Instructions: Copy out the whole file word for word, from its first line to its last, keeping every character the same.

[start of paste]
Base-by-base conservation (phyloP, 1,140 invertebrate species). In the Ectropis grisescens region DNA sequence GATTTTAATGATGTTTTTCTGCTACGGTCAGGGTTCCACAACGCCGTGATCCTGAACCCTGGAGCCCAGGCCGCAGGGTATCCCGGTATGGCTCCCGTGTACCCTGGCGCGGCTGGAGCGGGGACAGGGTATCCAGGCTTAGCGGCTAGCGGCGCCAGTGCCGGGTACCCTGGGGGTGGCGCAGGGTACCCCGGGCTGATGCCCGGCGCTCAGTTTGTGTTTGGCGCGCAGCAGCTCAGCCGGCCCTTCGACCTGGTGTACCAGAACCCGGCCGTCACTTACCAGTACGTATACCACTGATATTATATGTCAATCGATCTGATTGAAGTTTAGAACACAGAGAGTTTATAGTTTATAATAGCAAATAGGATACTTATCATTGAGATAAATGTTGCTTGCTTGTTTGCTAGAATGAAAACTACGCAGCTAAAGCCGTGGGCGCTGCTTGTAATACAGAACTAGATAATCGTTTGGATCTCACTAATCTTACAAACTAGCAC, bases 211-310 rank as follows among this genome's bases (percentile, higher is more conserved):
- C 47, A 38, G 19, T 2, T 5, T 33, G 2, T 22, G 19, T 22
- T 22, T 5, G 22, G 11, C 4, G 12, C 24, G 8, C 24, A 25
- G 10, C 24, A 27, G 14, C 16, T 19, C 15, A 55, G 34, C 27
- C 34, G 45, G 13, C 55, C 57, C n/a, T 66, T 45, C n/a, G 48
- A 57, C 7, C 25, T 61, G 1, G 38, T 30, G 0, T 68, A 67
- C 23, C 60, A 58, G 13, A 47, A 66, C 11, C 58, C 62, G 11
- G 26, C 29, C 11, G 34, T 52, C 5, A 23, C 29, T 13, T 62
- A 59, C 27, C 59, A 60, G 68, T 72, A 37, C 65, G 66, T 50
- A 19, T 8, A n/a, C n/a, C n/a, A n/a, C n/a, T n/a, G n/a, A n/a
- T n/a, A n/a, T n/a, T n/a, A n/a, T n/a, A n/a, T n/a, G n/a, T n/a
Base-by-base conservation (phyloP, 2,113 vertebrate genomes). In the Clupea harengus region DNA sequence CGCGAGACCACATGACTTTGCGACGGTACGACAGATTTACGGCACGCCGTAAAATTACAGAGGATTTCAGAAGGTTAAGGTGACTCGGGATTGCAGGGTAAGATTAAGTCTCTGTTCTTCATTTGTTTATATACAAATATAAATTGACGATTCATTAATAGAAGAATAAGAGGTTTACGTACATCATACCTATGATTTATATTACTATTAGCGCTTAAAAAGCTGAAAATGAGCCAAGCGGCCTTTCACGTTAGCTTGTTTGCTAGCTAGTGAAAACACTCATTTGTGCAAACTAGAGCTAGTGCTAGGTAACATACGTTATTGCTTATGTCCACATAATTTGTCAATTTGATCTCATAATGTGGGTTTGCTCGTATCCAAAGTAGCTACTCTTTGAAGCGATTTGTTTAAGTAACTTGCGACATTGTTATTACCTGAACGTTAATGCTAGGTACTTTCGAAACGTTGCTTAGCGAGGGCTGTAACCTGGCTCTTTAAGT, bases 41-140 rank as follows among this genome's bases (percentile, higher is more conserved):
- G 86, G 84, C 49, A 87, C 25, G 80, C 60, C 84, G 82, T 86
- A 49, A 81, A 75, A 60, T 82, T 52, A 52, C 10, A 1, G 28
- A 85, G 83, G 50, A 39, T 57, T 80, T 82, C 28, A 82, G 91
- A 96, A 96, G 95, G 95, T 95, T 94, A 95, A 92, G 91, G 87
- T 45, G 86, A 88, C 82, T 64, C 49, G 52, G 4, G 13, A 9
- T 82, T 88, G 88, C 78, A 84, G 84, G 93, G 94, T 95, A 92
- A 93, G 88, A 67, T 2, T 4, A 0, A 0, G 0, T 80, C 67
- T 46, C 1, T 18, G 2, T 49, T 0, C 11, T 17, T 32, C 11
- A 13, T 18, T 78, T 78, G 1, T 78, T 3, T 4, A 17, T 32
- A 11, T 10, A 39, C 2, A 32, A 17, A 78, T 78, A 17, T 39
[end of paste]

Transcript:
Base-by-base conservation (phyloP, 1,140 invertebrate species). In the Ectropis grisescens region DNA sequence GATTTTAATGATGTTTTTCTGCTACGGTCAGGGTTCCACAACGCCGTGATCCTGAACCCTGGAGCCCAGGCCGCAGGGTATCCCGGTATGGCTCCCGTGTACCCTGGCGCGGCTGGAGCGGGGACAGGGTATCCAGGCTTAGCGGCTAGCGGCGCCAGTGCCGGGTACCCTGGGGGTGGCGCAGGGTACCCCGGGCTGATGCCCGGCGCTCAGTTTGTGTTTGGCGCGCAGCAGCTCAGCCGGCCCTTCGACCTGGTGTACCAGAACCCGGCCGTCACTTACCAGTACGTATACCACTGATATTATATGTCAATCGATCTGATTGAAGTTTAGAACACAGAGAGTTTATAGTTTATAATAGCAAATAGGATACTTATCATTGAGATAAATGTTGCTTGCTTGTTTGCTAGAATGAAAACTACGCAGCTAAAGCCGTGGGCGCTGCTTGTAATACAGAACTAGATAATCGTTTGGATCTCACTAATCTTACAAACTAGCAC, bases 211-310 rank as follows among this genome's bases (percentile, higher is more conserved):
- C 47, A 38, G 19, T 2, T 5, T 33, G 2, T 22, G 19, T 22
- T 22, T 5, G 22, G 11, C 4, G 12, C 24, G 8, C 24, A 25
- G 10, C 24, A 27, G 14, C 16, T 19, C 15, A 55, G 34, C 27
- C 34, G 45, G 13, C 55, C 57, C n/a, T 66, T 45, C n/a, G 48
- A 57, C 7, C 25, T 61, G 1, G 38, T 30, G 0, T 68, A 67
- C 23, C 60, A 58, G 13, A 47, A 66, C 11, C 58, C 62, G 11
- G 26, C 29, C 11, G 34, T 52, C 5, A 23, C 29, T 13, T 62
- A 59, C 27, C 59, A 60, G 68, T 72, A 37, C 65, G 66, T 50
- A 19, T 8, A n/a, C n/a, C n/a, A n/a, C n/a, T n/a, G n/a, A n/a
- T n/a, A n/a, T n/a, T n/a, A n/a, T n/a, A n/a, T n/a, G n/a, T n/a
Base-by-base conservation (phyloP, 2,113 vertebrate genomes). In the Clupea harengus region DNA sequence CGCGAGACCACATGACTTTGCGACGGTACGACAGATTTACGGCACGCCGTAAAATTACAGAGGATTTCAGAAGGTTAAGGTGACTCGGGATTGCAGGGTAAGATTAAGTCTCTGTTCTTCATTTGTTTATATACAAATATAAATTGACGATTCATTAATAGAAGAATAAGAGGTTTACGTACATCATACCTATGATTTATATTACTATTAGCGCTTAAAAAGCTGAAAATGAGCCAAGCGGCCTTTCACGTTAGCTTGTTTGCTAGCTAGTGAAAACACTCATTTGTGCAAACTAGAGCTAGTGCTAGGTAACATACGTTATTGCTTATGTCCACATAATTTGTCAATTTGATCTCATAATGTGGGTTTGCTCGTATCCAAAGTAGCTACTCTTTGAAGCGATTTGTTTAAGTAACTTGCGACATTGTTATTACCTGAACGTTAATGCTAGGTACTTTCGAAACGTTGCTTAGCGAGGGCTGTAACCTGGCTCTTTAAGT, bases 41-140 rank as follows among this genome's bases (percentile, higher is more conserved):
- G 86, G 84, C 49, A 87, C 25, G 80, C 60, C 84, G 82, T 86
- A 49, A 81, A 75, A 60, T 82, T 52, A 52, C 10, A 1, G 28
- A 85, G 83, G 50, A 39, T 57, T 80, T 82, C 28, A 82, G 91
- A 96, A 96, G 95, G 95, T 95, T 94, A 95, A 92, G 91, G 87
- T 45, G 86, A 88, C 82, T 64, C 49, G 52, G 4, G 13, A 9
- T 82, T 88, G 88, C 78, A 84, G 84, G 93, G 94, T 95, A 92
- A 93, G 88, A 67, T 2, T 4, A 0, A 0, G 0, T 80, C 67
- T 46, C 1, T 18, G 2, T 49, T 0, C 11, T 17, T 32, C 11
- A 13, T 18, T 78, T 78, G 1, T 78, T 3, T 4, A 17, T 32
- A 11, T 10, A 39, C 2, A 32, A 17, A 78, T 78, A 17, T 39